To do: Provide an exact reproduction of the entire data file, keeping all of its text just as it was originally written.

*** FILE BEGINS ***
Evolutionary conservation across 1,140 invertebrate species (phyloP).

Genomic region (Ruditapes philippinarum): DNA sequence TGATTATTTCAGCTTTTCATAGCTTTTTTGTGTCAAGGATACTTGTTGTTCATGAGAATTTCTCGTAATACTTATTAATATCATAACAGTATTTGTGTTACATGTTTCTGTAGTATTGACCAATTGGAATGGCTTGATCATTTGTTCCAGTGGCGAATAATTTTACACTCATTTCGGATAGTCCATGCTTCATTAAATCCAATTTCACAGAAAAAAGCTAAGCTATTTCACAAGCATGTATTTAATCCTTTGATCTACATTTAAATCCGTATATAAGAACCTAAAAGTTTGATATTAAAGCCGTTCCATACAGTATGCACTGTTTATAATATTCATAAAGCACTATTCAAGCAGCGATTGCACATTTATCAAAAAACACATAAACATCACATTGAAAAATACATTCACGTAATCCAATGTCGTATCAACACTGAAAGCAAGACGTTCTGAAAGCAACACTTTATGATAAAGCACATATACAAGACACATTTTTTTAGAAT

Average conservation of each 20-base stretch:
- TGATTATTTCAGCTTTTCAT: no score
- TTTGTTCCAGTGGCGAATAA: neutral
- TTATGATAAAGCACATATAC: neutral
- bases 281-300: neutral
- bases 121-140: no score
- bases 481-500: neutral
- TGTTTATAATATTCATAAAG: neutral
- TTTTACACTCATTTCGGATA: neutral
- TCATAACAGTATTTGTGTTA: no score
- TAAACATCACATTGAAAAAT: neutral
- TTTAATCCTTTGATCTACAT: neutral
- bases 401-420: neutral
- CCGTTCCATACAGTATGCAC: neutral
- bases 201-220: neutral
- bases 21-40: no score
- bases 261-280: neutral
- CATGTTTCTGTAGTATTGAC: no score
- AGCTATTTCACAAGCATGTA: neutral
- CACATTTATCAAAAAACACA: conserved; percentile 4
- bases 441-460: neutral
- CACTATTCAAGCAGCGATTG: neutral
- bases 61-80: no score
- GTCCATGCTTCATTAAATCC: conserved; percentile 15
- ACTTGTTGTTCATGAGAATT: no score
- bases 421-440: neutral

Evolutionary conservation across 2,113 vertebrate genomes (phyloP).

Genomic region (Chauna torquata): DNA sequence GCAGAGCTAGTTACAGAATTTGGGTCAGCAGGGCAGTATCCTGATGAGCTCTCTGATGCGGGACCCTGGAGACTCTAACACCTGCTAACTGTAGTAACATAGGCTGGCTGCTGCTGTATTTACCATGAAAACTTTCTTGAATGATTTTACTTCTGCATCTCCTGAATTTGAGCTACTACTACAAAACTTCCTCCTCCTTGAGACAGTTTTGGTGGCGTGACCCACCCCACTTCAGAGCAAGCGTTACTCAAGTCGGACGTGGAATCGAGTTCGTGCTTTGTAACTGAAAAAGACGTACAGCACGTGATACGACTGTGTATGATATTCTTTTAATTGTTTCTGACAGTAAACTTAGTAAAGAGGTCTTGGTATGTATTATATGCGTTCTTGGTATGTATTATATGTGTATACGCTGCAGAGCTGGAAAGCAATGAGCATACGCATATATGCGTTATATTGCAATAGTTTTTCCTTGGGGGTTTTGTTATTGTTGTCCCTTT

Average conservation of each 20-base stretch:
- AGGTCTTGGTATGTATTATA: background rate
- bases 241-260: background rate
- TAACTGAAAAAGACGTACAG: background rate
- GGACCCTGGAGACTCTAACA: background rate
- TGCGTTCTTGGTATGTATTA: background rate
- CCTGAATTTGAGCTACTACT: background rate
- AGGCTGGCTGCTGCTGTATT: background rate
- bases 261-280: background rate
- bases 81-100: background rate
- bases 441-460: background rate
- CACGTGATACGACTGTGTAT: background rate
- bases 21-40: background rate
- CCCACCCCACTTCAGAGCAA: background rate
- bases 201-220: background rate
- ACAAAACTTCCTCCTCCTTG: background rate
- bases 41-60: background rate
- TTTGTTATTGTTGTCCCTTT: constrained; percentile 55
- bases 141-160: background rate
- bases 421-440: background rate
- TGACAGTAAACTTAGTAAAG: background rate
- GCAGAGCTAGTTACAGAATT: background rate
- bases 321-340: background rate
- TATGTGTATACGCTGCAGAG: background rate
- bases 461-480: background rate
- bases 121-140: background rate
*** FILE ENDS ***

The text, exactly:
Evolutionary conservation across 1,140 invertebrate species (phyloP).

Genomic region (Ruditapes philippinarum): DNA sequence TGATTATTTCAGCTTTTCATAGCTTTTTTGTGTCAAGGATACTTGTTGTTCATGAGAATTTCTCGTAATACTTATTAATATCATAACAGTATTTGTGTTACATGTTTCTGTAGTATTGACCAATTGGAATGGCTTGATCATTTGTTCCAGTGGCGAATAATTTTACACTCATTTCGGATAGTCCATGCTTCATTAAATCCAATTTCACAGAAAAAAGCTAAGCTATTTCACAAGCATGTATTTAATCCTTTGATCTACATTTAAATCCGTATATAAGAACCTAAAAGTTTGATATTAAAGCCGTTCCATACAGTATGCACTGTTTATAATATTCATAAAGCACTATTCAAGCAGCGATTGCACATTTATCAAAAAACACATAAACATCACATTGAAAAATACATTCACGTAATCCAATGTCGTATCAACACTGAAAGCAAGACGTTCTGAAAGCAACACTTTATGATAAAGCACATATACAAGACACATTTTTTTAGAAT

Average conservation of each 20-base stretch:
- TGATTATTTCAGCTTTTCAT: no score
- TTTGTTCCAGTGGCGAATAA: neutral
- TTATGATAAAGCACATATAC: neutral
- bases 281-300: neutral
- bases 121-140: no score
- bases 481-500: neutral
- TGTTTATAATATTCATAAAG: neutral
- TTTTACACTCATTTCGGATA: neutral
- TCATAACAGTATTTGTGTTA: no score
- TAAACATCACATTGAAAAAT: neutral
- TTTAATCCTTTGATCTACAT: neutral
- bases 401-420: neutral
- CCGTTCCATACAGTATGCAC: neutral
- bases 201-220: neutral
- bases 21-40: no score
- bases 261-280: neutral
- CATGTTTCTGTAGTATTGAC: no score
- AGCTATTTCACAAGCATGTA: neutral
- CACATTTATCAAAAAACACA: conserved; percentile 4
- bases 441-460: neutral
- CACTATTCAAGCAGCGATTG: neutral
- bases 61-80: no score
- GTCCATGCTTCATTAAATCC: conserved; percentile 15
- ACTTGTTGTTCATGAGAATT: no score
- bases 421-440: neutral

Evolutionary conservation across 2,113 vertebrate genomes (phyloP).

Genomic region (Chauna torquata): DNA sequence GCAGAGCTAGTTACAGAATTTGGGTCAGCAGGGCAGTATCCTGATGAGCTCTCTGATGCGGGACCCTGGAGACTCTAACACCTGCTAACTGTAGTAACATAGGCTGGCTGCTGCTGTATTTACCATGAAAACTTTCTTGAATGATTTTACTTCTGCATCTCCTGAATTTGAGCTACTACTACAAAACTTCCTCCTCCTTGAGACAGTTTTGGTGGCGTGACCCACCCCACTTCAGAGCAAGCGTTACTCAAGTCGGACGTGGAATCGAGTTCGTGCTTTGTAACTGAAAAAGACGTACAGCACGTGATACGACTGTGTATGATATTCTTTTAATTGTTTCTGACAGTAAACTTAGTAAAGAGGTCTTGGTATGTATTATATGCGTTCTTGGTATGTATTATATGTGTATACGCTGCAGAGCTGGAAAGCAATGAGCATACGCATATATGCGTTATATTGCAATAGTTTTTCCTTGGGGGTTTTGTTATTGTTGTCCCTTT

Average conservation of each 20-base stretch:
- AGGTCTTGGTATGTATTATA: background rate
- bases 241-260: background rate
- TAACTGAAAAAGACGTACAG: background rate
- GGACCCTGGAGACTCTAACA: background rate
- TGCGTTCTTGGTATGTATTA: background rate
- CCTGAATTTGAGCTACTACT: background rate
- AGGCTGGCTGCTGCTGTATT: background rate
- bases 261-280: background rate
- bases 81-100: background rate
- bases 441-460: background rate
- CACGTGATACGACTGTGTAT: background rate
- bases 21-40: background rate
- CCCACCCCACTTCAGAGCAA: background rate
- bases 201-220: background rate
- ACAAAACTTCCTCCTCCTTG: background rate
- bases 41-60: background rate
- TTTGTTATTGTTGTCCCTTT: constrained; percentile 55
- bases 141-160: background rate
- bases 421-440: background rate
- TGACAGTAAACTTAGTAAAG: background rate
- GCAGAGCTAGTTACAGAATT: background rate
- bases 321-340: background rate
- TATGTGTATACGCTGCAGAG: background rate
- bases 461-480: background rate
- bases 121-140: background rate